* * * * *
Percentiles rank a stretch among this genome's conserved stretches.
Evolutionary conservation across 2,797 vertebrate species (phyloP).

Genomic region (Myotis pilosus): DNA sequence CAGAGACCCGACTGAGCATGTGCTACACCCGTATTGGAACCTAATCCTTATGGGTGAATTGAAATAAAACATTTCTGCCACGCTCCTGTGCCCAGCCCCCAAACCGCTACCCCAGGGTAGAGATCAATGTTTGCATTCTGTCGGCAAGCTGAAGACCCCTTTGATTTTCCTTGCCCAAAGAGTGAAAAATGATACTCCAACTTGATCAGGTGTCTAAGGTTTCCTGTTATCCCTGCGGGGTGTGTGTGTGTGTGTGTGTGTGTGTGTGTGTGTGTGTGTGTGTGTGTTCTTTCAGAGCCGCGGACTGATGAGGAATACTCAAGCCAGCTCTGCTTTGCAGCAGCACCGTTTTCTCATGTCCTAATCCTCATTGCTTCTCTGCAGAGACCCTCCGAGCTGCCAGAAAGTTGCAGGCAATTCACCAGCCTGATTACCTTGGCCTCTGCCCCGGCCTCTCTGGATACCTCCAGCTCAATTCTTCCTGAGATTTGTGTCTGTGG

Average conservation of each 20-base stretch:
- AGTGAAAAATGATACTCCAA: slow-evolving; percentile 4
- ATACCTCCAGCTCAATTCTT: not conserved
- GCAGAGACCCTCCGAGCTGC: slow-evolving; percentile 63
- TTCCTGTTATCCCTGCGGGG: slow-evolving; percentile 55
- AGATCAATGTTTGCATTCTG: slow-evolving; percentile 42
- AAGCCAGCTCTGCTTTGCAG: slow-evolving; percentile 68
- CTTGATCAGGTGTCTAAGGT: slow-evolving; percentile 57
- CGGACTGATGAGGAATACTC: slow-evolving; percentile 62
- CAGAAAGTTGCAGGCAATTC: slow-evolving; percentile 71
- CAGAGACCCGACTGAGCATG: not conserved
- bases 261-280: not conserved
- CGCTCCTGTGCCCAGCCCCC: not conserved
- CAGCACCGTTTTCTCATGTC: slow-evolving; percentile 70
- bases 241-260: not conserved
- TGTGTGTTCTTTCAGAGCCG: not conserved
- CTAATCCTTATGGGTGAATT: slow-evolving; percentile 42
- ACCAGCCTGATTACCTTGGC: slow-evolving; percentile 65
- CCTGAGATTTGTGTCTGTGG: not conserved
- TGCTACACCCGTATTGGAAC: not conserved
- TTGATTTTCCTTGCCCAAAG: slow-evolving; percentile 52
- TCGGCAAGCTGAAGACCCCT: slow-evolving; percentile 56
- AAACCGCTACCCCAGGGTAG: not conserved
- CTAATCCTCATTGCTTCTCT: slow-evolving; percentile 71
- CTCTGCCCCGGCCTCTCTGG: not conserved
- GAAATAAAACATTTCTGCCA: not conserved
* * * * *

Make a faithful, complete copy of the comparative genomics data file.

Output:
Percentiles rank a stretch among this genome's conserved stretches.
Evolutionary conservation across 2,797 vertebrate species (phyloP).

Genomic region (Myotis pilosus): DNA sequence CAGAGACCCGACTGAGCATGTGCTACACCCGTATTGGAACCTAATCCTTATGGGTGAATTGAAATAAAACATTTCTGCCACGCTCCTGTGCCCAGCCCCCAAACCGCTACCCCAGGGTAGAGATCAATGTTTGCATTCTGTCGGCAAGCTGAAGACCCCTTTGATTTTCCTTGCCCAAAGAGTGAAAAATGATACTCCAACTTGATCAGGTGTCTAAGGTTTCCTGTTATCCCTGCGGGGTGTGTGTGTGTGTGTGTGTGTGTGTGTGTGTGTGTGTGTGTGTGTGTTCTTTCAGAGCCGCGGACTGATGAGGAATACTCAAGCCAGCTCTGCTTTGCAGCAGCACCGTTTTCTCATGTCCTAATCCTCATTGCTTCTCTGCAGAGACCCTCCGAGCTGCCAGAAAGTTGCAGGCAATTCACCAGCCTGATTACCTTGGCCTCTGCCCCGGCCTCTCTGGATACCTCCAGCTCAATTCTTCCTGAGATTTGTGTCTGTGG

Average conservation of each 20-base stretch:
- AGTGAAAAATGATACTCCAA: slow-evolving; percentile 4
- ATACCTCCAGCTCAATTCTT: not conserved
- GCAGAGACCCTCCGAGCTGC: slow-evolving; percentile 63
- TTCCTGTTATCCCTGCGGGG: slow-evolving; percentile 55
- AGATCAATGTTTGCATTCTG: slow-evolving; percentile 42
- AAGCCAGCTCTGCTTTGCAG: slow-evolving; percentile 68
- CTTGATCAGGTGTCTAAGGT: slow-evolving; percentile 57
- CGGACTGATGAGGAATACTC: slow-evolving; percentile 62
- CAGAAAGTTGCAGGCAATTC: slow-evolving; percentile 71
- CAGAGACCCGACTGAGCATG: not conserved
- bases 261-280: not conserved
- CGCTCCTGTGCCCAGCCCCC: not conserved
- CAGCACCGTTTTCTCATGTC: slow-evolving; percentile 70
- bases 241-260: not conserved
- TGTGTGTTCTTTCAGAGCCG: not conserved
- CTAATCCTTATGGGTGAATT: slow-evolving; percentile 42
- ACCAGCCTGATTACCTTGGC: slow-evolving; percentile 65
- CCTGAGATTTGTGTCTGTGG: not conserved
- TGCTACACCCGTATTGGAAC: not conserved
- TTGATTTTCCTTGCCCAAAG: slow-evolving; percentile 52
- TCGGCAAGCTGAAGACCCCT: slow-evolving; percentile 56
- AAACCGCTACCCCAGGGTAG: not conserved
- CTAATCCTCATTGCTTCTCT: slow-evolving; percentile 71
- CTCTGCCCCGGCCTCTCTGG: not conserved
- GAAATAAAACATTTCTGCCA: not conserved